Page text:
Because ITNG offered and sold securities to plaintiffs through private transactions, it was under no “obligation” to distribute any prospectus. Thus, it cannot be deemed to have sold securities “by means of a prospectus,” as the term “prospectus” has been construed by the Supreme Court in Gustafson. Plaintiffs conceded as much in their subscription and letter agreements and, therefore, can prove no set of facts that would entitle them to relief against BDO Seidman under Section 12(a)(2). The judgment of the district court dismissing plaintiffs' Section 12(a)(2) claim against BDO Seidman is Affirmed.
1. According to the corporate disclosure statement submitted to this court pursuant to Federal Rule of Appellate Procedure 26.1, BDO International and BDO Binder are trade names used by the Hong Kong accounting partnership of BDO McCabe Lo & Co․
2. With respect to the other named defendants, the district court noted ITNG's default on November 14, 2000, and entered a judgment against ITNG on May 11, 2004, in the amount of $8,186,279.45 in favor of Billy Yung and in the amount of $6,578,260.27 in favor of Yung Yau. The district court also noted the initial default of Andrew Lee, but set that entry aside on May 15, 2001. Lee files no separate brief on this appeal, apparently relying on the arguments of his co-defendants to defend the district court's judgment of dismissal. Defendant Wu Zhi Jian was never served with the complaint in this action, has not appeared before the district court, and is not a party on this appeal.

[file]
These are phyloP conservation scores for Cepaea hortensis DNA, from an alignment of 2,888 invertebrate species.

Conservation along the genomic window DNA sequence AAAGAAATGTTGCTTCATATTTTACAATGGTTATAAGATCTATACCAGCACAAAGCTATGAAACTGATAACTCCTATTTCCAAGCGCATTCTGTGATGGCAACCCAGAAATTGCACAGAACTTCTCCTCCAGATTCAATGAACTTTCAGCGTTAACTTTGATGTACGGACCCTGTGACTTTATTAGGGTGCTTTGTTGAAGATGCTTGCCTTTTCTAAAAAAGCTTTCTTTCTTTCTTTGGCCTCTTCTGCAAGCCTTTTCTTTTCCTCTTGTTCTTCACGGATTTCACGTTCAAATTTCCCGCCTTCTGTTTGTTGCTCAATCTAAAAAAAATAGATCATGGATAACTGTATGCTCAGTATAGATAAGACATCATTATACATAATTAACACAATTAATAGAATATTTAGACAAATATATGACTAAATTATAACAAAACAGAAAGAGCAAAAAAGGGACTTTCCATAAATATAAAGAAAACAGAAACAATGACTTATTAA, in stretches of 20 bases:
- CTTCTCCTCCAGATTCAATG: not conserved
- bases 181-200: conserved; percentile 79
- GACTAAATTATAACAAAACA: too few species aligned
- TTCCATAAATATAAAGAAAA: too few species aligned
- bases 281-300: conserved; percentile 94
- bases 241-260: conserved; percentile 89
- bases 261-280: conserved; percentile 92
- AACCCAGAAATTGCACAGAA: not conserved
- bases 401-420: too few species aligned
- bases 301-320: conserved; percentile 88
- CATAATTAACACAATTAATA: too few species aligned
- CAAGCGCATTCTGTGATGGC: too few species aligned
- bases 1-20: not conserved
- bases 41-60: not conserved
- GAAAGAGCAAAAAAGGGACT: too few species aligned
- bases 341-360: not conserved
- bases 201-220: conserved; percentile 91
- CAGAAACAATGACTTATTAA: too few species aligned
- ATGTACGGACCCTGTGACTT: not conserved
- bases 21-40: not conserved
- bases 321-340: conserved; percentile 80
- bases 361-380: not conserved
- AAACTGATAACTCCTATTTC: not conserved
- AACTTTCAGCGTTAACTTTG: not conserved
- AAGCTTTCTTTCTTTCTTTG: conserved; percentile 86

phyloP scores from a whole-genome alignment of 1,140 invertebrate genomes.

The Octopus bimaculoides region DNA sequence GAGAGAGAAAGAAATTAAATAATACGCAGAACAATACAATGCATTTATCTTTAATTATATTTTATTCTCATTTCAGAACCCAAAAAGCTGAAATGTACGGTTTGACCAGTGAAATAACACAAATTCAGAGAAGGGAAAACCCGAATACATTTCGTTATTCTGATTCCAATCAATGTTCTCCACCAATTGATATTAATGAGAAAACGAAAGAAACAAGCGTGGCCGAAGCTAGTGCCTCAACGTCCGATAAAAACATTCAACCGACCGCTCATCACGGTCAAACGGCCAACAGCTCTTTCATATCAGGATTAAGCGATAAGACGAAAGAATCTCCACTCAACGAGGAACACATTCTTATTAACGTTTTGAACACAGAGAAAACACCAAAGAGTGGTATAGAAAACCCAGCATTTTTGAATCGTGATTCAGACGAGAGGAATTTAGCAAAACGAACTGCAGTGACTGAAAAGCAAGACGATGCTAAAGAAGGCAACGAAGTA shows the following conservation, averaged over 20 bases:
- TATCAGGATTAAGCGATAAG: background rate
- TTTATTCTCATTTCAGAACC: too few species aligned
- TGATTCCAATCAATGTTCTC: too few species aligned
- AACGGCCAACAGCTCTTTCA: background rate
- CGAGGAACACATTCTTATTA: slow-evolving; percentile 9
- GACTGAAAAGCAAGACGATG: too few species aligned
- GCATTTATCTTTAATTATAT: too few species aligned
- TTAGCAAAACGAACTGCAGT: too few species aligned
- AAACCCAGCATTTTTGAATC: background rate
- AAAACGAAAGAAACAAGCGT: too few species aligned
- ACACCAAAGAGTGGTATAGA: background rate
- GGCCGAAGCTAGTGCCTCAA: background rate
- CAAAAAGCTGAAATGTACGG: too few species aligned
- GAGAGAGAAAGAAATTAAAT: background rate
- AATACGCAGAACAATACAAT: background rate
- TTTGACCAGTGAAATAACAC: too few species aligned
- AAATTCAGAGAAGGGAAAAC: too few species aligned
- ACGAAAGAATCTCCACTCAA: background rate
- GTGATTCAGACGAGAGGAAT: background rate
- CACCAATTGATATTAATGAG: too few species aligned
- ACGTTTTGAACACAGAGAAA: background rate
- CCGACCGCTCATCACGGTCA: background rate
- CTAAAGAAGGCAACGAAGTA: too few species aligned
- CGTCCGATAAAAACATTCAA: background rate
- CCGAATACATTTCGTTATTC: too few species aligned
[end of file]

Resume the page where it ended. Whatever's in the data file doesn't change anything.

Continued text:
3. Gustafson and cases decided prior to the enactment of the Private Securities Litigation Reform Act of 1995 (“PSLRA”) refer to what is currently Section 12(a)(2) of the Securities Act as “Section 12(2).” The renumbering was necessary because the PSLRA added a subsection to Section 12 addressing loss causation. See Private Securities Litigation Reform Act of 1995, Pub.L. No. 104-67, § 105, 109 Stat. 737, 757 (codified at 15 U.S.C. § 77l ). In this opinion, we refer to the section by its present designation, 12(a)(2), even when discussing cases decided before the enactment of the PSLRA.
4. Because we affirm the district court's judgment on the ground that Section 12(a)(2) does not apply to private securities transactions, we need not here decide whether BDO Seidman could be considered an “offeror” or “seller” of securities within this section of the Securities Act. See Royal Am. Managers, Inc. v. IRC Holding Corp., 885 F.2d 1011, 1016-17 (2d Cir.1989) (discussing “seller” under § 12(a)(2)).
5. To the extent Section 12(a)(2) also refers to offers made by means of an “oral communication,” Gustafson held that this phrase “is restricted to oral communications that relate to a prospectus.” 513 U.S. at 567-68, 115 S.Ct. 1061 (noting agreement among Courts of Appeals on this point).
6. Section 3 of the Securities Act exempts certain types of securities from the registration requirements of that statute, see 5 U.S.C. § 77c, “although they are covered by § 12,” Gustafson v. Alloyd Co., 513 U.S. at 579, 115 S.Ct. 1061. Because the parties in this case do not argue that the securities at issue are exempt under Section 3, we need not consider this possibility.
7. Each subscription and letter agreement stipulates that it shall be governed by the laws of New York. See, e.g., Subscription Agreement dated Dec. 23, 1998, § 3.03.
RAGGI, Circuit Judge.